Alphabetical Movie – The Impossible Years
The Impossible Years is a film dripping with faux 60’s feminism. It thinks it is about empowerment and rebellion. It is really just a film in which we are taught that female empowerment is all about teenaged girls turing into respectable young women as soon as they find the right man.
Theoretially a comedy, the movie stars David Niven as a psychologist who is supposedly an expert on teenagers but can’t manage to keep his own daugther in line. This has a lot more to do with his inability to follow his own advice than with any shortcoming on the part of his daughter.
His daugther, with whom we are meant to sympathize, is juggling boys who are pretty much rapists, deadbeats and vandals. Yep. One of ‘em tries to rape her. Twice.
And her father blames it on her.
Ah the 60’s!
At least the rapist isn’t driving his motorcycle across the lawn or wrecking a car. Those actions, at least, dad blames on the people who did it. His daughter just thinks he’s being a jackass when he does.
Late in the film, after she has impetuously gone off to Vegas to marry the man of her dreams (who is also twice her age), she gets to lecture her parents on the fact that their real problem is that they are old and she isn’t. Strangely, it is the opinion of the writer that she is completely correct.
I gotta say, if I had a 17 year old daughter who ran off and married a 30 something guy, I don’t think my problems with the situation would have anything to do with the fact that I was old.
I only have sons so the major message I took from the movie was to attempt to ensure when my boys are 17 years old, they don’t try to force themselves on 17 year old girls.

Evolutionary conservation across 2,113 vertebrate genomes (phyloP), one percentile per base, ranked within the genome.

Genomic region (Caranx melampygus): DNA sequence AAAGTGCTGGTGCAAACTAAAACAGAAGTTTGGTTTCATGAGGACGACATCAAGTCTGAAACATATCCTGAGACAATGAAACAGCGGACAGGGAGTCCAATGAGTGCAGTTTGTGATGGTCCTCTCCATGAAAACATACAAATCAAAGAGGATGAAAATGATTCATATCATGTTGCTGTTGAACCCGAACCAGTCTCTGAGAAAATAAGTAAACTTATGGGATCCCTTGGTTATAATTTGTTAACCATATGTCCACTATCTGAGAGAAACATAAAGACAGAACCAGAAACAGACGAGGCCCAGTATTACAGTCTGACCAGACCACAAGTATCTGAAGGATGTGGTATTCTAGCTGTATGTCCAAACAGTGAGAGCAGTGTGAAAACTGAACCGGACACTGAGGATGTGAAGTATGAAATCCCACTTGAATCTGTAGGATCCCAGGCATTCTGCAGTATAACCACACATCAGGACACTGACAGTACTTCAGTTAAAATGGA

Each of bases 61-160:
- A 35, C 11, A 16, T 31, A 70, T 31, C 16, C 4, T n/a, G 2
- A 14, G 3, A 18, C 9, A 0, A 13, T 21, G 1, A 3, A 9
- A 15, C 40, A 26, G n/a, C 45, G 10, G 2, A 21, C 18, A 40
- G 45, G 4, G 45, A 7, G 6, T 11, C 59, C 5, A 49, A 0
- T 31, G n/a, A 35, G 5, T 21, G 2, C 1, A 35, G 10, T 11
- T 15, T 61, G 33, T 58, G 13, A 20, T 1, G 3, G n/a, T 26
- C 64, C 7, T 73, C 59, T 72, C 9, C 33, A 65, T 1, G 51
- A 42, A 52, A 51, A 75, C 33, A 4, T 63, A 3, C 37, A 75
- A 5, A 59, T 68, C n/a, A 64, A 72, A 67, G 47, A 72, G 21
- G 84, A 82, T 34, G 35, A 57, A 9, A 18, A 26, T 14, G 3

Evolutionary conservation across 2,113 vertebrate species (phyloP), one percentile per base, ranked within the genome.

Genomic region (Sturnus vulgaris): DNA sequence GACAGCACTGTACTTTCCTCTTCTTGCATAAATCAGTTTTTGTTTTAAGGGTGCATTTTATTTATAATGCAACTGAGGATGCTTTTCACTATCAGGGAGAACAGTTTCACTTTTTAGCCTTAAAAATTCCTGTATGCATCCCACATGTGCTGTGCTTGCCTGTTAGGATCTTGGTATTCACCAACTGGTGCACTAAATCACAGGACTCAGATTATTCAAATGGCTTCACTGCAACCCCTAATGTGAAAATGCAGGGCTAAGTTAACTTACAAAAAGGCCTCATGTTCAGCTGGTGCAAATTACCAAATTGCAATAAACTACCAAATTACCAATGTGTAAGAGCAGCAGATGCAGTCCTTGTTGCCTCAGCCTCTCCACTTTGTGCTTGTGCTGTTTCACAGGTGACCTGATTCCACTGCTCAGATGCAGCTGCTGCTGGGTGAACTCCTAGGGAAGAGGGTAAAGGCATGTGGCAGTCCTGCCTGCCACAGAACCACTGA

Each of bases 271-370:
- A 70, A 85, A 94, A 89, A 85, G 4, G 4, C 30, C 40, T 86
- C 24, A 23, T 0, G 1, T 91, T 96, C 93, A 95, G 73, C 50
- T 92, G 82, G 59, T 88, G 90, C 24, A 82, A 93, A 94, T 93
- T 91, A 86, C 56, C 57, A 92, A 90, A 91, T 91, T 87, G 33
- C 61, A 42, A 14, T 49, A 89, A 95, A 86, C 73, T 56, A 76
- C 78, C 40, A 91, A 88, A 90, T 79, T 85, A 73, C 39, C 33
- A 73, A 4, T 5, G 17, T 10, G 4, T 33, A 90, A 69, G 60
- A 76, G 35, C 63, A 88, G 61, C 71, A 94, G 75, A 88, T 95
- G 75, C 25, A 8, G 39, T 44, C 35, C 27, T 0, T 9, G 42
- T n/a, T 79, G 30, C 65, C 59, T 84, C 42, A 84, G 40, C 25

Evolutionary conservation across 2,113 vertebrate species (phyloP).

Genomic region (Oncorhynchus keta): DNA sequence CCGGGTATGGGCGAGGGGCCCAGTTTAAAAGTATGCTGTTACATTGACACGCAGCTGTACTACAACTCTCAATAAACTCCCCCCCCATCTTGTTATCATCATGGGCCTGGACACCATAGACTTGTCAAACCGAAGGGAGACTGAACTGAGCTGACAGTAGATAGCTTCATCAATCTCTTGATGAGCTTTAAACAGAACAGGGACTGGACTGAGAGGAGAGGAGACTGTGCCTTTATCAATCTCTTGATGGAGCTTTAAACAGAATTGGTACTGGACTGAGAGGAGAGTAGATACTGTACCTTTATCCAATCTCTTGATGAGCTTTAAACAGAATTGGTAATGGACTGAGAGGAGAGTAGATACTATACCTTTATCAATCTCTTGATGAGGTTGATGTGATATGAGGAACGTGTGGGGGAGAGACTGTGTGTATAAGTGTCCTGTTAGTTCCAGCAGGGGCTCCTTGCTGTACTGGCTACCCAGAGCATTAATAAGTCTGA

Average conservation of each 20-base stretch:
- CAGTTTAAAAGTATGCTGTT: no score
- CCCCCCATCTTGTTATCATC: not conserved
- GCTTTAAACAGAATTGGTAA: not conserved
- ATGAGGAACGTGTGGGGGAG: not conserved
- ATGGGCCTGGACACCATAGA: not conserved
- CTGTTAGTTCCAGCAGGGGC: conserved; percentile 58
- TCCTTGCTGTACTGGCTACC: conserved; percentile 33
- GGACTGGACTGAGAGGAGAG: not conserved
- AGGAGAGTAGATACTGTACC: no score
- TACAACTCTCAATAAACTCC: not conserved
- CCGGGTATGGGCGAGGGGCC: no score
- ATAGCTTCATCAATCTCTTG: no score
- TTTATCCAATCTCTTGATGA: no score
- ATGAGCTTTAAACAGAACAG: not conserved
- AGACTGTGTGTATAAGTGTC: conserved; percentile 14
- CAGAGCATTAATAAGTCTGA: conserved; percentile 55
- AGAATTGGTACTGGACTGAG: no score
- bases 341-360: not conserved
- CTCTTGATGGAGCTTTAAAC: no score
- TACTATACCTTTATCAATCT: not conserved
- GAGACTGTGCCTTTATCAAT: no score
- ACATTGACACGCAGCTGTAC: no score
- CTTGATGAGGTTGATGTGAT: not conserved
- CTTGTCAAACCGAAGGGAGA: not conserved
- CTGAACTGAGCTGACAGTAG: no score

There are only so many ways that the young woman in the film can tell her parents that they are not the boss of her and she uses every single one of them. I mean sure, she is still living in their house and her friends are regularly wrecking their things but she is asserting her independence! Isn’t that worth some broken furniture?
What’s worse – she goes from being a free love rebel to a proper 60’s housewife the moment she marries the 30+ year old guy she’s apparently been in love with since the beginning of the film.
So I’m led to believe that young women should be allowed to rebel any way they want to (even if it is damaging to property or potentially to her person) because as soon as she finds the right man, she’ll simmer right on down.
And once she simmers right on down, she’ll have her entire life figured out and her parents will become useless vestigial organs who need to let her go (at seventeen) because they have done everything they can for her. Now they just have to hope that her 35 year old husband will treat her right and give them lots of grandchildren so they can die happy.
It is really hard to like a film when you hate every person in it. The Impossible Years is filled with ulikable people doing ulikable things to other unlikable people.
Thank goodness I got the movie for free. Anyone want it?